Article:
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THE VENERABLE BEDE.
N the eighth century, a translation of the Gospel of St. John was completed in the Anglo-Saxon language, by the Venerable Bede, who was the ornament of the
age and country in which he lived. Referring to the time of his education, he says: "From that period I have applied myself wholly to the study of the Holy Scriptures; and, in the intervals of the observance of regular discipline, always found it sweet to be either learning, teaching, or writing."
The circumstances of his death, as described by one of his pupils, are interesting:-" Many nights he passed without sleep, yet rejoicing and giving thanks, unless when a little slumber intervened. When he awoke, he resumed his ac
THE VENERABLE BEDE.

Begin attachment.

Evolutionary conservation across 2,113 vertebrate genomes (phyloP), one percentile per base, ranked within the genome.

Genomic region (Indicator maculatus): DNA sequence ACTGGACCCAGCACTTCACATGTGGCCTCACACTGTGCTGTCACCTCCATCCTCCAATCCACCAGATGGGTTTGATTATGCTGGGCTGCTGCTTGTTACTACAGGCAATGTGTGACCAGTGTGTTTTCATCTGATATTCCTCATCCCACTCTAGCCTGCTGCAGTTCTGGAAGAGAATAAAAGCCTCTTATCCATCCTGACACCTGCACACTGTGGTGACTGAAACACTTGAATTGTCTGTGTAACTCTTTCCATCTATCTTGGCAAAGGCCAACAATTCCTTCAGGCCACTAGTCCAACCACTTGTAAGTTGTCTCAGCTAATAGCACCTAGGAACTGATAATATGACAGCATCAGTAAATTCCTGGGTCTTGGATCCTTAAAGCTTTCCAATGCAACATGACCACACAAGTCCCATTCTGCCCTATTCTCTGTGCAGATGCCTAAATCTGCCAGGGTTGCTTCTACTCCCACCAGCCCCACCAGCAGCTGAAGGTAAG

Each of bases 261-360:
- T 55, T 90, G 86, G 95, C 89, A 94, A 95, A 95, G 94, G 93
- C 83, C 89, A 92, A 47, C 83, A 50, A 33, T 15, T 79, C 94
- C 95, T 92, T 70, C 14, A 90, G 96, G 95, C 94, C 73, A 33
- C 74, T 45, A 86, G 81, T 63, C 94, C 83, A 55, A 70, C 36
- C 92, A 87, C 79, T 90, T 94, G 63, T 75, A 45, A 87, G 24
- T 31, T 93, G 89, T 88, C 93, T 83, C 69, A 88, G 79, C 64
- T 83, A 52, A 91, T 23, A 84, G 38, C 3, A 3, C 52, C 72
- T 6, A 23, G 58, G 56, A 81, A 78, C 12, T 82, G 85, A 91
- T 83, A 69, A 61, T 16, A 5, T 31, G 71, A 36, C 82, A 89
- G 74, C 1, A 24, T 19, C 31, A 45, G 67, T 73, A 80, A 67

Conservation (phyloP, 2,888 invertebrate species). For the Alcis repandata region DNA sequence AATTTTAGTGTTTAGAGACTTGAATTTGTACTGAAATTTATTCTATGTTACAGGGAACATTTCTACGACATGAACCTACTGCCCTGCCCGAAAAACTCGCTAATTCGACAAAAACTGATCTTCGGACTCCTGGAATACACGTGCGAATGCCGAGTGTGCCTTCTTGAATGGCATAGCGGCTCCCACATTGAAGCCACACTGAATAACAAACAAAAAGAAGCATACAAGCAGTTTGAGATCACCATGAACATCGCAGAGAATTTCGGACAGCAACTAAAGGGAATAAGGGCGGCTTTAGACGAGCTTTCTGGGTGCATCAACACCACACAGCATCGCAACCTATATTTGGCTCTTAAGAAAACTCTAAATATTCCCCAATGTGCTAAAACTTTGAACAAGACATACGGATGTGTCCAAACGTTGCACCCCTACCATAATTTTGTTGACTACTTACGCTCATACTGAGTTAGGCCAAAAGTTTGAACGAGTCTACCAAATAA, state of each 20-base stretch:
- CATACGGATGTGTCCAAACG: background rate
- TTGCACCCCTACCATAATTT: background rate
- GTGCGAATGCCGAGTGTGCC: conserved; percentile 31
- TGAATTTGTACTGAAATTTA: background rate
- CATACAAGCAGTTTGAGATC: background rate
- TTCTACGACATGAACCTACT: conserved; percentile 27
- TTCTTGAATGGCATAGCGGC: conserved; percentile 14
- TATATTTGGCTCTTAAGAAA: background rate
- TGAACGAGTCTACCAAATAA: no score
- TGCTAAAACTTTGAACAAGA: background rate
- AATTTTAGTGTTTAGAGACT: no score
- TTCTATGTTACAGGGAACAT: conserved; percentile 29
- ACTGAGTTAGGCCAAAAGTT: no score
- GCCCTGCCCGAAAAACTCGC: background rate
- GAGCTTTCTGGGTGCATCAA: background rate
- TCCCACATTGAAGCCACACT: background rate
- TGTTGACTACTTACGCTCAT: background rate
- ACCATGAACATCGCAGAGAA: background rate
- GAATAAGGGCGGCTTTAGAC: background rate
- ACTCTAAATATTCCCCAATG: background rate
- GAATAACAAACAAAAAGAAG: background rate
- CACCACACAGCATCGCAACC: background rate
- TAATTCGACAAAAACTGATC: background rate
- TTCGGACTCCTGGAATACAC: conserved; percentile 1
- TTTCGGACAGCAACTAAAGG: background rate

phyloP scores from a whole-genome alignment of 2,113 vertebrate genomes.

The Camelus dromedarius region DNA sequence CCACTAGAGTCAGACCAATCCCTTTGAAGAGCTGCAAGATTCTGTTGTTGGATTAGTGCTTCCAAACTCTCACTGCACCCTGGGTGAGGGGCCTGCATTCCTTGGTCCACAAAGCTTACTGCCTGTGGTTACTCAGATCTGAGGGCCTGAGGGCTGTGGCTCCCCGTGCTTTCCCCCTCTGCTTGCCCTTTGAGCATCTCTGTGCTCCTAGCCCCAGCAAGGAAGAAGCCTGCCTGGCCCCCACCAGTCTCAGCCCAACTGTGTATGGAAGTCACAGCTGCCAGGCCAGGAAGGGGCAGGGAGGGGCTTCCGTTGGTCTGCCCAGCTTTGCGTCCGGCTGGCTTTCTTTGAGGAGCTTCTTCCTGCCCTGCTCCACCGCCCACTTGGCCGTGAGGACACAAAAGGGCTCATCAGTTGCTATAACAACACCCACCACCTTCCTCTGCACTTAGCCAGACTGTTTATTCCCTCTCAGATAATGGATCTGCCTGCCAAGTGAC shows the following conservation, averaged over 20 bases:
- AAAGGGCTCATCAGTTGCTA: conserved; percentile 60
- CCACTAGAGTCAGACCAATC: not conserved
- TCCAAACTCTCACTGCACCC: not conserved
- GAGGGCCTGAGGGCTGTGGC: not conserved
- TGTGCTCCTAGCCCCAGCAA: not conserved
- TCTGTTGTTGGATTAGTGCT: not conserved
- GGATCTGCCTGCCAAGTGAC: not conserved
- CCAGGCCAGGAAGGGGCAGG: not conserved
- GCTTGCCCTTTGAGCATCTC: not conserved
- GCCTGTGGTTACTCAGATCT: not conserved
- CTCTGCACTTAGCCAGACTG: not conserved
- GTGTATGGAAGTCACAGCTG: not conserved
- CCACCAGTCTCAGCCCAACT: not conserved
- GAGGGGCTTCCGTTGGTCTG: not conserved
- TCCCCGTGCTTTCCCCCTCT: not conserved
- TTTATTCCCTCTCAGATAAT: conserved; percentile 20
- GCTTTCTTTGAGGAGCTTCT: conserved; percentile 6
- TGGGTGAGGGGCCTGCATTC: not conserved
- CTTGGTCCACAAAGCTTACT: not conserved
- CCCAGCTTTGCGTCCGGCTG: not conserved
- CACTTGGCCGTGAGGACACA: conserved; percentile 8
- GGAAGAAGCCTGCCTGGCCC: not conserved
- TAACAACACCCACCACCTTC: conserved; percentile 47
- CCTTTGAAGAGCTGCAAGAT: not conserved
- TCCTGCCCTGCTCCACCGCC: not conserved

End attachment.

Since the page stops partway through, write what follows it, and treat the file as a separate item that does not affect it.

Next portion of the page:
customed devotions, and, with expanded hands, never ceased returning thanks to God. "By turns," observes his pupil, "we read, and by turns we wept; indeed, we always read in tears. In such solemn joy, we passed fifty days; but during those days, besides the daily lectures which he gave, he endeavoured to compose two works, one of which was a translation of St. John's Gospel into English. It had been observed of him, that he never knew what it was to do nothing; and, after his breathing became still shorter, he dictated cheerfully, and sometimes said, 'Make haste; I know not how long I shall hold out; my Maker may take me away very soon.' On one occasion, a pupil said to him, 'Most dear master, there is yet one chapter wanting; do you think it troublesome to be asked any more questions?' He answered, 'It is no trouble; take your pen, and write fast.' He continued to converse cheerfully, and whilst his friends wept, as he told them they would see him no more, they rejoiced to hear him say, 'It is now time for me to return to Him who made me. The time of my dissolution draws near. I desire to be dissolved, and to be with Christ. Yes, my soul desires to see Christ, my King, in his beauty.' The pupil before mentioned said